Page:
Step Three: Keep the Commitment. Some days, you’ll want to say, “To heck with this difficult person! He can fend for himself from now on!” Or you might just be so tired and overwhelmed that you’re tempted to cut some corners and let some non-priorities slide. You must try as hard as you can to resist the temptation. Clients First is something you must consciously recommit to every day. Remember, it’s usually not the big things that trip us up; it’s the little steps we miss.
Step Four: Get Yourself Out of the Way. Remember, your job is to be a champion for your clients, to solve their problems and find them satisfying solutions. Your job is not to be the most important person in the room or to put others down. Believe me, when you take care of your clients first and foremost, they will take care of you through their loyalty and appreciation.
Step Five: Set the Monkey Down. …the monkey that’s riding your back in the form of responsibility and pressure, that is! If you’re like most people, you probably feel burdened with a myriad of worries, fears, and obligations. You assume that “it’s all up to me.” However, if you want to successfully care for your clients, you can’t be expending the majority of your mental energy on yourself.
I’m not saying that putting the monkey down is an easy or instantaneous process. Far from it. But here’s the beauty of Clients First: Success is no longer about you; it’s about your customers. Your challenge is to only do the best for your clients.
Step Six: Put Your Faith in Others. This has two meanings: serving others and then letting others serve you. Serving others means separating the service you render from the paycheck you receive. No, don’t give your services away for free; just make sure that padding your bank account isn’t your primary motivation. In other words, do your job because you genuinely want to help your clients, and don’t worry about what you’ll get in return. (When you have this mindset, you’ll probably find that your clients feel just as strongly about compensating you fairly!)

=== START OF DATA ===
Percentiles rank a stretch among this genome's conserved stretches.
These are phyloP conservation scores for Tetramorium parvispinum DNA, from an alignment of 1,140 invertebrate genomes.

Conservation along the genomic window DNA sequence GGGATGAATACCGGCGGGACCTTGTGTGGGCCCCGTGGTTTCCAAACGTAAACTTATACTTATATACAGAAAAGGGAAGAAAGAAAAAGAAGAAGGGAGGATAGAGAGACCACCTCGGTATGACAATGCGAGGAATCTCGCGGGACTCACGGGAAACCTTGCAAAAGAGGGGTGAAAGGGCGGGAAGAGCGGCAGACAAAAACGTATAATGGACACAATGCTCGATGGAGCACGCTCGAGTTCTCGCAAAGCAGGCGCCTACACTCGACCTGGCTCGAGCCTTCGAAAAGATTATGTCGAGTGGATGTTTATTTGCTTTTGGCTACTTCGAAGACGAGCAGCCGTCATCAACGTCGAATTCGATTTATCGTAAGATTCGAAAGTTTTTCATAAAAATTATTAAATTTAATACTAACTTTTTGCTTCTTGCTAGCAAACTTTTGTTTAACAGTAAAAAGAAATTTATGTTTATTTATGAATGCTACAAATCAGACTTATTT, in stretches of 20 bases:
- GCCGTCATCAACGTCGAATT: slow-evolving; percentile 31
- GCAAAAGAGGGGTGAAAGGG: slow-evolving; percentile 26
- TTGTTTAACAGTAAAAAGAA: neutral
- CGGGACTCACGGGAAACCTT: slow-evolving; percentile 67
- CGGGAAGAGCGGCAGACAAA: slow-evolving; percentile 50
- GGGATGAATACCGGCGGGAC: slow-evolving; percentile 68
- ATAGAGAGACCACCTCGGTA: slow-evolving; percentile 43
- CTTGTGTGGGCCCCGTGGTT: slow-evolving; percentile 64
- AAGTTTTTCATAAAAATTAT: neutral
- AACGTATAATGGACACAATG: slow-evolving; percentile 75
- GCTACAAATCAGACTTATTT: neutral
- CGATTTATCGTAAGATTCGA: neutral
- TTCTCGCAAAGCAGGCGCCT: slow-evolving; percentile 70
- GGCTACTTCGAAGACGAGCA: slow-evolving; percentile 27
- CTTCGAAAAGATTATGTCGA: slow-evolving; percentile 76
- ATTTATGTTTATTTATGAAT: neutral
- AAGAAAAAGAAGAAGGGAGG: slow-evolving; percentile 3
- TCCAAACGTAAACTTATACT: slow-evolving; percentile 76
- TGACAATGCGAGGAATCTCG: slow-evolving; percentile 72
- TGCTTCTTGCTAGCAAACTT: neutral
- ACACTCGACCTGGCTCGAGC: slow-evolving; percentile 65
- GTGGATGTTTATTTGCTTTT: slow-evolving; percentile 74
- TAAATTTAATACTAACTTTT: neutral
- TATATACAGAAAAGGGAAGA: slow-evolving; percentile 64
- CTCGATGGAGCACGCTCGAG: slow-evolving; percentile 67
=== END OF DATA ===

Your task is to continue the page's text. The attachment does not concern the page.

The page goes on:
Yes, putting your faith in others can sometimes be a leap of faith. Sometimes you will be left holding the bag, and there’s nothing you can do about it. But more often, you’ll have opened yourself up to winning in a situation where reluctance might have caused you to fail.
The second aspect of putting your faith in others is allowing them to help you by delegating tasks or leveraging others’ talents. No matter how good you are, you can’t do it all. And when you trust others and give them the freedom they need to do their jobs, you’ll usually be pleased with the results.
Step Seven: Trust the Truth. If someone accused you of not being honest, you’d probably have the same reaction we did before discovering Clients First: “How can you even ask that Of course I’m honest!” And by most people’s standards, you probably are. But it’s also likely that you aren’t being totally, completely authentic in the way you handle relationships and do business.